I received a kernel update a few days ago. When I try to boot with kernel 2.6.37, I get a few errors saying that a volume couldn’t be mounted and that /lib/modules/2.6.37-desktop/modules.dep couldn’t be found. I’m then left with a minimal terminal prompt.
Is this a common problem? If not, I’ll try to take a picture of the error so that you can see exactly what happened. I can still boot with kernel 2.6.34 like I could before the update.
Woah… how did that happen? You brought up an interesting point: I don’t subscribe to unstable repositories. But my current kernel-desktop-base package seems to originate from the Tumbleweed repository at obs://build.opensuse.org/openSUSE:Tumbleweed, even though I don’t recall subscribing to the rolling release repository. Other kernel-related packages still have 2.6.34.
I’ll just downgrade kernel-desktop-base to the most recent available version (2.6.34) to fix this issue.
Disable the tumbleweed repo unless you wish to use it (BTW I use it on a test partition, but I updated four kernel related packages). Highlight the package(s) that updated and downgrade it to 2.6.34-0.7.1 with YaST (as shown in your picture) using the radio button under versions.
I do not know anything about virtual box or visualization in general - but could you not use something (a kernel module) that begins with
and is not in the Rolling-Release-Repository (and is not made to work on the '.37 kernel as host-system)?
See: software.opensuse.org: Search Results
But maybe you want to prevent something like this in the future, too?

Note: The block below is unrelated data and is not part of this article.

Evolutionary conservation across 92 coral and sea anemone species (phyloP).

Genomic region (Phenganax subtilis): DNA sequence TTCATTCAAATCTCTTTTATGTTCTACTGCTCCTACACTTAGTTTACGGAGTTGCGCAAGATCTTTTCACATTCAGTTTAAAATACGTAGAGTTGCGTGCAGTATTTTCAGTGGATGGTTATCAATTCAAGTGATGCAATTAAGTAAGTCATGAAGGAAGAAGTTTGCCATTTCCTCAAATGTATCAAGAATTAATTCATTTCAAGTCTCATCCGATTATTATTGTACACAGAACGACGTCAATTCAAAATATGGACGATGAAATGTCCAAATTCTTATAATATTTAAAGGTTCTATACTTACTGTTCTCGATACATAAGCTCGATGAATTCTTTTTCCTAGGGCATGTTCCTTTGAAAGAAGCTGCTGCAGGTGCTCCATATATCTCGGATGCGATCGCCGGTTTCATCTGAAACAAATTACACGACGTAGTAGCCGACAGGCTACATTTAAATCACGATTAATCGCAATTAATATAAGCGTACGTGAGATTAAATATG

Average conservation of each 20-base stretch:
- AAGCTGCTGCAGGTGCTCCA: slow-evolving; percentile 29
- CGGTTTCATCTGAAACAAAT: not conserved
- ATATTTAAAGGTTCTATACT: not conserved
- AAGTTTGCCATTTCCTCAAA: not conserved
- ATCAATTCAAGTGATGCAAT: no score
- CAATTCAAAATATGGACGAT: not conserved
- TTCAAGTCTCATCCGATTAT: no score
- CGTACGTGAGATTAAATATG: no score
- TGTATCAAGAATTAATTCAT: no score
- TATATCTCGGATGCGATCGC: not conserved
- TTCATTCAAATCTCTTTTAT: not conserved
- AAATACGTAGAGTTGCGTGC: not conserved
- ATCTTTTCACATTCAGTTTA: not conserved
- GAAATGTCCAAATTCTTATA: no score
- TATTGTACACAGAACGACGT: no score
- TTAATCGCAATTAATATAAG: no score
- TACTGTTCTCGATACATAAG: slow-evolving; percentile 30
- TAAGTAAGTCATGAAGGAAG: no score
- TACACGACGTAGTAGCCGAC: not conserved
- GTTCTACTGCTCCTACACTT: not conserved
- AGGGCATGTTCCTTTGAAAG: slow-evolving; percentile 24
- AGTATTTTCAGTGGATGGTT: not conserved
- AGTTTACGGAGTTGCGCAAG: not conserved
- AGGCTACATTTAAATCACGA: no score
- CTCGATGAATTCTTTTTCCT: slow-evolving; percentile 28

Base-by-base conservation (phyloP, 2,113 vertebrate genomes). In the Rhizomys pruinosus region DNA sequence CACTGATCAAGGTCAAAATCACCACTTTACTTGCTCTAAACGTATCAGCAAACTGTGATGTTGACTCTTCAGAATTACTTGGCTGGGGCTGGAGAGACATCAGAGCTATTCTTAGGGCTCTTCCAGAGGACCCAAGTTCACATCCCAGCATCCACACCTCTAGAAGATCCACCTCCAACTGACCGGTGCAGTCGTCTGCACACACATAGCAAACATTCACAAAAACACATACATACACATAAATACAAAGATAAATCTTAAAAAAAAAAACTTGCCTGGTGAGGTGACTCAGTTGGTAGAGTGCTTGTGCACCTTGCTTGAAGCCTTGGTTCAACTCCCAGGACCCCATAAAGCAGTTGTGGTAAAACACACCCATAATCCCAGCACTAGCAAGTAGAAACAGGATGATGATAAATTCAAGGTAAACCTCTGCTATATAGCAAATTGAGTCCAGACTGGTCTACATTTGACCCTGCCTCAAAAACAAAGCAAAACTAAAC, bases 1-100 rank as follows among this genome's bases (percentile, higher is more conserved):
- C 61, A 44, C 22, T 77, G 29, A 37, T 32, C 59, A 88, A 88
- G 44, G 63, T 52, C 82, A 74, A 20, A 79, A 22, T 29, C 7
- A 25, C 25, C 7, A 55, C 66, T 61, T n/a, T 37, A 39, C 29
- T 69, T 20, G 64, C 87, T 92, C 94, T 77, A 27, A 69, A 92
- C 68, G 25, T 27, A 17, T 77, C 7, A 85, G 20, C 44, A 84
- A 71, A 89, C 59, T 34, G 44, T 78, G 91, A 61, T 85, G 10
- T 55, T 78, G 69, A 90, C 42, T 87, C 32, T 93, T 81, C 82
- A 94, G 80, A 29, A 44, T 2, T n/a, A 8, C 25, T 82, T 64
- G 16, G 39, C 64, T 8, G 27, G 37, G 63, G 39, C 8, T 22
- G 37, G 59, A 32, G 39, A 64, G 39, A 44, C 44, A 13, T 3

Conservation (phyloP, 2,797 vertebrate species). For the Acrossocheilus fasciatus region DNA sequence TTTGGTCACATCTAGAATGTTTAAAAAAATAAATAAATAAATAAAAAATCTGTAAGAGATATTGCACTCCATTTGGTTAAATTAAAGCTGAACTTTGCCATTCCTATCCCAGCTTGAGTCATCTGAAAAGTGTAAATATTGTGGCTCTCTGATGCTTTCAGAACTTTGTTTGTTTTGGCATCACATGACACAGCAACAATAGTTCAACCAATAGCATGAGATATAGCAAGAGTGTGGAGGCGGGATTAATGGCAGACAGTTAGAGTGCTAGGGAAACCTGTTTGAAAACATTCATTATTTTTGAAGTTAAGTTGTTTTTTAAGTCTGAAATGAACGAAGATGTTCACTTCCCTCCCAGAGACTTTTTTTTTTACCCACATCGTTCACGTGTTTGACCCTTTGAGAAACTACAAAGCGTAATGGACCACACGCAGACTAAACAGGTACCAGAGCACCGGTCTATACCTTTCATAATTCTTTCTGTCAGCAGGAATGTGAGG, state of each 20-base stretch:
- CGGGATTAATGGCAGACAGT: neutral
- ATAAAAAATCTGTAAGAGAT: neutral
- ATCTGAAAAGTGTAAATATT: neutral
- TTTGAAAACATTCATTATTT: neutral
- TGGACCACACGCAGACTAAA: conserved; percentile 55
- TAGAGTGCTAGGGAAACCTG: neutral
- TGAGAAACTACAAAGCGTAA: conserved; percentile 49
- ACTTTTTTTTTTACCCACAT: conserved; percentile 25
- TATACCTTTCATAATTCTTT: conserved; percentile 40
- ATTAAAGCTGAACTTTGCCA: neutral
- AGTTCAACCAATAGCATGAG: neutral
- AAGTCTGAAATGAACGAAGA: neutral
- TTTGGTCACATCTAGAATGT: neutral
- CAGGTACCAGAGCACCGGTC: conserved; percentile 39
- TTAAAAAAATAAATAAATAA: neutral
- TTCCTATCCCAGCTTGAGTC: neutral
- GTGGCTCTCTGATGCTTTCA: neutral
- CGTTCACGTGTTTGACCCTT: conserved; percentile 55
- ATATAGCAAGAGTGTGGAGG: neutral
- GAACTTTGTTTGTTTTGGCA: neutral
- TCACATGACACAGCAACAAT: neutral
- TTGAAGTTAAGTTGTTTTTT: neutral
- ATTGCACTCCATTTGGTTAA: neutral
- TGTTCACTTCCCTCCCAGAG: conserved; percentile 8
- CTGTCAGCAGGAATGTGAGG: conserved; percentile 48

Are you sure that you do not use anything else form Tumbleweed? (-> Item-by-item downgrade or all-in-one repository switch?)
Did you deactivate the Tumbleweed repository?
I will never do a one-click install from the Tumbleweed repo ever again. (Unless I feel safe using unstable software, of course.)
The Tumbleweed repo was never in my repository list. It was used exclusively when I did a one-click install of a bad VirtualBox version. I’m think that there are no more oddities in my package manager, but I don’t know the appropriate zypper command to verify that.
BTW, for next time, the zypper command to display in a terminal is “zypper lr -d”. Always post that output wrapped in code tags (Go advanced, select text, then click on “#”)
You could disable the original 11.3 cd device entry. I don’t enable debug. Oss and Non-Oss are static, so no need to auto refresh. I usually disable the libdvdcss repo as it hardly ever changes, and any other repos I don’t often use.
Good tip… I almost forgot about the existence of the rpm command. I remember using it long ago back when openSUSE and Fedora couldn’t detect my WiFi card out of the box, but since then I’ve been using zypper (openSUSE) and apt-get (Ubuntu) for all my package managing needs. Thanks man!